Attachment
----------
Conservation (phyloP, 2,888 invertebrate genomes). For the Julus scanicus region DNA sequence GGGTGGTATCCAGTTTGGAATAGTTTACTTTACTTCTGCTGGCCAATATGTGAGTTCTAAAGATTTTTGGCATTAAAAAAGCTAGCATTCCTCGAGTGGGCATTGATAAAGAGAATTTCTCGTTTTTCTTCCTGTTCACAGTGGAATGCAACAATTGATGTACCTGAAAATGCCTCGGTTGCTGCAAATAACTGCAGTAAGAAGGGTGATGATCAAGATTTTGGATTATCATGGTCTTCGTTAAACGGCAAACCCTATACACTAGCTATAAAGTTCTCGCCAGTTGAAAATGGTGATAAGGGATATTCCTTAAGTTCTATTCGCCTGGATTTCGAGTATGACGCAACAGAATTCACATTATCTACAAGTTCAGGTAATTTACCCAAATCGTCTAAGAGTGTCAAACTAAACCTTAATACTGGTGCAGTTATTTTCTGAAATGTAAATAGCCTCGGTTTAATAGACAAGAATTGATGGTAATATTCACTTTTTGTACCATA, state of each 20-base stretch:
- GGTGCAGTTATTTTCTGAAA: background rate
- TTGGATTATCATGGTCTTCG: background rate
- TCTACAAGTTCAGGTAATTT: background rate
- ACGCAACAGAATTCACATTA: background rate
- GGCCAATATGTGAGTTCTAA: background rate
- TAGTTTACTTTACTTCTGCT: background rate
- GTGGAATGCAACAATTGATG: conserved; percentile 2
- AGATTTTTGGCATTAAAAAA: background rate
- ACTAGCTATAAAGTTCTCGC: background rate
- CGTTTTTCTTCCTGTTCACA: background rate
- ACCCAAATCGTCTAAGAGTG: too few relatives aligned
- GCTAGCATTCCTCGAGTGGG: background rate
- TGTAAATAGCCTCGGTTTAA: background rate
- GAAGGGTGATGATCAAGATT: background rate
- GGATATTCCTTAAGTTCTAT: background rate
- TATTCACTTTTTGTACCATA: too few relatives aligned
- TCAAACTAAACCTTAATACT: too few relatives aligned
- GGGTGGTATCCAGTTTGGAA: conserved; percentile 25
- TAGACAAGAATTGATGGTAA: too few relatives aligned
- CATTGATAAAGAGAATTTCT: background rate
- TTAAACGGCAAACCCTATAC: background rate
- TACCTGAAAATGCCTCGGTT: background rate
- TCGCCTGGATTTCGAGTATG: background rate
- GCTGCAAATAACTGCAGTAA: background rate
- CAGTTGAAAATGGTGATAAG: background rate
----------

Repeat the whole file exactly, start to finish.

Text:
Conservation (phyloP, 2,888 invertebrate genomes). For the Julus scanicus region DNA sequence GGGTGGTATCCAGTTTGGAATAGTTTACTTTACTTCTGCTGGCCAATATGTGAGTTCTAAAGATTTTTGGCATTAAAAAAGCTAGCATTCCTCGAGTGGGCATTGATAAAGAGAATTTCTCGTTTTTCTTCCTGTTCACAGTGGAATGCAACAATTGATGTACCTGAAAATGCCTCGGTTGCTGCAAATAACTGCAGTAAGAAGGGTGATGATCAAGATTTTGGATTATCATGGTCTTCGTTAAACGGCAAACCCTATACACTAGCTATAAAGTTCTCGCCAGTTGAAAATGGTGATAAGGGATATTCCTTAAGTTCTATTCGCCTGGATTTCGAGTATGACGCAACAGAATTCACATTATCTACAAGTTCAGGTAATTTACCCAAATCGTCTAAGAGTGTCAAACTAAACCTTAATACTGGTGCAGTTATTTTCTGAAATGTAAATAGCCTCGGTTTAATAGACAAGAATTGATGGTAATATTCACTTTTTGTACCATA, state of each 20-base stretch:
- GGTGCAGTTATTTTCTGAAA: background rate
- TTGGATTATCATGGTCTTCG: background rate
- TCTACAAGTTCAGGTAATTT: background rate
- ACGCAACAGAATTCACATTA: background rate
- GGCCAATATGTGAGTTCTAA: background rate
- TAGTTTACTTTACTTCTGCT: background rate
- GTGGAATGCAACAATTGATG: conserved; percentile 2
- AGATTTTTGGCATTAAAAAA: background rate
- ACTAGCTATAAAGTTCTCGC: background rate
- CGTTTTTCTTCCTGTTCACA: background rate
- ACCCAAATCGTCTAAGAGTG: too few relatives aligned
- GCTAGCATTCCTCGAGTGGG: background rate
- TGTAAATAGCCTCGGTTTAA: background rate
- GAAGGGTGATGATCAAGATT: background rate
- GGATATTCCTTAAGTTCTAT: background rate
- TATTCACTTTTTGTACCATA: too few relatives aligned
- TCAAACTAAACCTTAATACT: too few relatives aligned
- GGGTGGTATCCAGTTTGGAA: conserved; percentile 25
- TAGACAAGAATTGATGGTAA: too few relatives aligned
- CATTGATAAAGAGAATTTCT: background rate
- TTAAACGGCAAACCCTATAC: background rate
- TACCTGAAAATGCCTCGGTT: background rate
- TCGCCTGGATTTCGAGTATG: background rate
- GCTGCAAATAACTGCAGTAA: background rate
- CAGTTGAAAATGGTGATAAG: background rate